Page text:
Forsaken Landscapes, Hao Jingban, courtesy of RAM    

The landscapes portrayed>
The second floor exhibits two works by Eisa Jocson, a choreographer, dancer and visual artist based in Manila. Her work is dedicated to investigating the representation of the body, focusing>
Corponomy exhibits a compilation of archival material from different performances of Jocson’s diverse practice combined with a sound installation. The name Corponomy comes from combining the words ‘corpus’ and ‘economy’, which she uses to describe the body as it adapts to different economic situations. The work consists of four interplaying video installations. They feature Jocson mimicking a variety of genres attributed to Philippine migrant workers in the entertainment industry.    



Corponomy,  Eisa Jocson, courtesy of RAM

When I enter, the videos are showing Jocson as a tacky looking Snow White saying the following to her audience>“What do you do when things go wrong?”    
“I’m awfully sorry, I didn’t mean to frighten you, but you don’t know what I’ve been through. And all because I was afraid… I’m so ashamed of the fuss I’ve made…”    
Snow White then starts laughing. The laughter becomes increasingly hysterical and unpleasant, morphing into panting and screams of pain. The screens go black. Snow White is replaced with a pole dancer, Jocson, whose pole dancing morphs into a macho display. Information provided outside the installation explains that macho dancing is performed by young men in nightclubs for male and female clients. It has a specific physicality and movement vocabulary and is unique to the Philippines. By embodying a macho dancer, Jocson aims to challenge our perceptions of sexuality and questions gender as a tool for social mobility.    



Corponomy  (Snow White), Eisa Jocson, courtesy of RAM    

I found this work both upsetting and empowering. Seeing prescribed identities put together and performed by no>
To view these works alone I would highly recommend a visit to RAM. The works by Thảo-Nguyên Phan and Hsu Che-Yu are also thought-provoking and moving. The different practices and choices of medium within the exhibition make for a varied experience. The fact that each floor is dedicated to>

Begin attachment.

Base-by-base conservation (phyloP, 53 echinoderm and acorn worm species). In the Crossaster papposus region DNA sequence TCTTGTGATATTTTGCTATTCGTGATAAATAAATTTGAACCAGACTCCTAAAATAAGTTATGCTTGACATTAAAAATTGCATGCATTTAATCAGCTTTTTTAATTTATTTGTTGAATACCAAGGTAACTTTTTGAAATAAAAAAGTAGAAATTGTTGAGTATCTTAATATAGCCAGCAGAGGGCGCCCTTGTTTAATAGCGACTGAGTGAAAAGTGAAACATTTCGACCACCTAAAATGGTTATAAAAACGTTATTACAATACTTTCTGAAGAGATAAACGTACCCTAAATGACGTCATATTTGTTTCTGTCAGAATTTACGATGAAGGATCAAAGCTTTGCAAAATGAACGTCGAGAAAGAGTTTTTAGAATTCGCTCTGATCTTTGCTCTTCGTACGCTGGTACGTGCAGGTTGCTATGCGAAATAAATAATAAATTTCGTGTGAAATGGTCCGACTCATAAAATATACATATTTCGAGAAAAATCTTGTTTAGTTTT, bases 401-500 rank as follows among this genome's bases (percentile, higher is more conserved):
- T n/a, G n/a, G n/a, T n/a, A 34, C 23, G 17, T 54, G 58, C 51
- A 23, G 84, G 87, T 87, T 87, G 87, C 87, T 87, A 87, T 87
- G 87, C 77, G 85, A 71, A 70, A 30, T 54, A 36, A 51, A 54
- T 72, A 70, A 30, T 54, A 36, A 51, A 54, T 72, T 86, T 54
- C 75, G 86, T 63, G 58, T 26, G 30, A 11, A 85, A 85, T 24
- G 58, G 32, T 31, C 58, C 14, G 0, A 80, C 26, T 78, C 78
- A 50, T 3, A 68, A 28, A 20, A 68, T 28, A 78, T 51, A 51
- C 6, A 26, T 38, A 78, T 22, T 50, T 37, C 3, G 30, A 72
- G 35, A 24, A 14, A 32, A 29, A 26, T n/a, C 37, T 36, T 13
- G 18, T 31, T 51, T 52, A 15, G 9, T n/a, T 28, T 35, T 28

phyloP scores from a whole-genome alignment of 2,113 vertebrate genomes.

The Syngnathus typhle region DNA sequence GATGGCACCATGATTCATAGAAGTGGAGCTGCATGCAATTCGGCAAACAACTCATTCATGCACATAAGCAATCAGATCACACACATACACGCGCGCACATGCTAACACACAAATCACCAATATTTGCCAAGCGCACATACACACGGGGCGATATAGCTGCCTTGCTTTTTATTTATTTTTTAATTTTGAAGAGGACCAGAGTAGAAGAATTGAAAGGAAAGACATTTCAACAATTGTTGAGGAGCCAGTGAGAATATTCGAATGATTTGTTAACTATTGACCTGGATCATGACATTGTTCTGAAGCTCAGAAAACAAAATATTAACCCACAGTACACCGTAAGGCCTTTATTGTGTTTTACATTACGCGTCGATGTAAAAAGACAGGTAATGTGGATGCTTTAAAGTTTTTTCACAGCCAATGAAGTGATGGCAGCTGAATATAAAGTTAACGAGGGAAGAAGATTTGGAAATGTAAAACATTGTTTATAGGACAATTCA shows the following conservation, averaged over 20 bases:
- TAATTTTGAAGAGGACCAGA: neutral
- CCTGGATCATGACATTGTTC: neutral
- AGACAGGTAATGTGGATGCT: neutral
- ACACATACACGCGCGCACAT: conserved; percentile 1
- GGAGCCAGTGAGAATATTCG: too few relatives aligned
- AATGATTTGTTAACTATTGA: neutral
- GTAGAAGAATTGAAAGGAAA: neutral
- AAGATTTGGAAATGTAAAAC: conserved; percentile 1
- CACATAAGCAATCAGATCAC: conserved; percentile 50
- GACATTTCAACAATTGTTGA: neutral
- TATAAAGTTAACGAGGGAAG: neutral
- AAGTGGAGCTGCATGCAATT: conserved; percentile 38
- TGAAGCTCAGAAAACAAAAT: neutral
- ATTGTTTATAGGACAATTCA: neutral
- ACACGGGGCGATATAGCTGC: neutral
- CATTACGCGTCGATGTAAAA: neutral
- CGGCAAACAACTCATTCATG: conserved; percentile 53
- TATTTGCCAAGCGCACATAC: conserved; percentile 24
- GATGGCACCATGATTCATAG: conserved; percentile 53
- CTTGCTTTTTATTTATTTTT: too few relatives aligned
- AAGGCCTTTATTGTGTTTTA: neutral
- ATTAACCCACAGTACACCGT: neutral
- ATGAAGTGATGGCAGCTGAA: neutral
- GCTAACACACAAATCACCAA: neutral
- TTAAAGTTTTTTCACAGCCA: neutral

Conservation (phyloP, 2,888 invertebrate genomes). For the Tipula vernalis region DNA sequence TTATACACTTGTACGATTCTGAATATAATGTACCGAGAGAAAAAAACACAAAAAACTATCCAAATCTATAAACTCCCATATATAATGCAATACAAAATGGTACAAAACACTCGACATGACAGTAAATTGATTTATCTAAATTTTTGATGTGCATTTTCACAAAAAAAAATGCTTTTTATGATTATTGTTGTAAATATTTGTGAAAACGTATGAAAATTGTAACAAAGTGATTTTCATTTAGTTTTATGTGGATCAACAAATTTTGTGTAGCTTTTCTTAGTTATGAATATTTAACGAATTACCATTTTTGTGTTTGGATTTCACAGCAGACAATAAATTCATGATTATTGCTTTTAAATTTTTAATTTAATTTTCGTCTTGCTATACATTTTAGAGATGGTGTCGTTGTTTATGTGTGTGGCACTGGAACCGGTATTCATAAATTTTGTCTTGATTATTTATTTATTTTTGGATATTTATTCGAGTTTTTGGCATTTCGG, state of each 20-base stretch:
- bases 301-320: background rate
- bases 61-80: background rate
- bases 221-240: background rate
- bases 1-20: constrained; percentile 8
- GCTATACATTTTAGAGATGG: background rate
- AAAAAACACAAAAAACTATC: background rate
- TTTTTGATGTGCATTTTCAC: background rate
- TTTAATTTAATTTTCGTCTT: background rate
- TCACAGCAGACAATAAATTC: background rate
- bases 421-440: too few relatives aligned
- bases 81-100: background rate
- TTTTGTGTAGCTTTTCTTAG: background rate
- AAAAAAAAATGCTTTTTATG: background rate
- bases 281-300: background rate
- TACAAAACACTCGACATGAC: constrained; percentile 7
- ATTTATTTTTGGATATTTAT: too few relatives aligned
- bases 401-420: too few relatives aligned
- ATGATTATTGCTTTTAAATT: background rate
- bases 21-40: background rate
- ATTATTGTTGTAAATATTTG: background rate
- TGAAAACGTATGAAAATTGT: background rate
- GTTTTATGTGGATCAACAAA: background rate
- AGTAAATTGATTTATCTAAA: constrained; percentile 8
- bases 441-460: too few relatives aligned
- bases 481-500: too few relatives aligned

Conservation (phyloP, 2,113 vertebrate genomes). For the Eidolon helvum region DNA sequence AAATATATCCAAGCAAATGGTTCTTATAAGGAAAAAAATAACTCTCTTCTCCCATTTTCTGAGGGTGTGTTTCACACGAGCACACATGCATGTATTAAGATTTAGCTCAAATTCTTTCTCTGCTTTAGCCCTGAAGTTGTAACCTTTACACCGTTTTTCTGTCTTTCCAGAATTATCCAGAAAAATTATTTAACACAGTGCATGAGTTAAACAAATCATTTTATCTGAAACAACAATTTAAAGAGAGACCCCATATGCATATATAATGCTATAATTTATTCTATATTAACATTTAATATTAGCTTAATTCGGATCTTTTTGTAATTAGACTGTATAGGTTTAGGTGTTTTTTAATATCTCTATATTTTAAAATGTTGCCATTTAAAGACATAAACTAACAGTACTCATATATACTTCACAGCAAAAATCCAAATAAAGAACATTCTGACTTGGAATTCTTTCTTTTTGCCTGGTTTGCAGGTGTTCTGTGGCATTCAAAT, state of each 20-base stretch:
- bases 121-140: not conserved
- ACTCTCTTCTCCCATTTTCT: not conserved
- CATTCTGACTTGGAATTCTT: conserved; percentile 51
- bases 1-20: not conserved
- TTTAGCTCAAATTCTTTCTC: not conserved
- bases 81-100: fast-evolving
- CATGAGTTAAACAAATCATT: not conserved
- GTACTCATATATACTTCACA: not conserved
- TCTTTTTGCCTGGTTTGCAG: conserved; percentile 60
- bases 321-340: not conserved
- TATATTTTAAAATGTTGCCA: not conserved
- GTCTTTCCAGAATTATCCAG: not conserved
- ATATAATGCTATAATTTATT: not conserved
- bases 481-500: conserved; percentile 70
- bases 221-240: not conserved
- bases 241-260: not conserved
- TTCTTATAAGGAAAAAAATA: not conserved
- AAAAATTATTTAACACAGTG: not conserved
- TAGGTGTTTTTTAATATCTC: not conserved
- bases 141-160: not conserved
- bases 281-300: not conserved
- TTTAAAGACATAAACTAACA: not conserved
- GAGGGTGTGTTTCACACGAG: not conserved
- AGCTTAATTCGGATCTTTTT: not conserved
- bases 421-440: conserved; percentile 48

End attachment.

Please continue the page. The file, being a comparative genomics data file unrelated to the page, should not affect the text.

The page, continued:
The HUGO BOSS ASIA ART Award runs until 1 January 2019.     

Visiting details

20 Huqiu Road, Huangpu District, Shanghai    
10:00 - 18:00 Tuesday - Sunday (last admission: 17:30)    
Closed Mondays    
Regular Ticket: 50 RMB
Concessionary Ticket: 20 RMB    





About the Author:    
Emily Beckwith, a cultural heritage professional with international work experience in museums and galleries, is a volunteer contributor to Elevate. Her passions are art, education and interpretation. She believes that art should be accessible for everyone to enjoy, and loves exploring Shanghai's art scene.  "It's such a pleasure to have found the Elevate community and I'm excited to be writing exhibition reviews for them. Please feel free to reach out to me if you have any suggestions, my WeChat is emilyrb93."    


欧文·奥拉夫摄影展回顾 · 上海摄影艺术中心    

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Cover Image: Corponomy  (Snow White), Eisa Jocson, courtesy of RAM, copyright Eisa Jocson and Rockbund Art Museum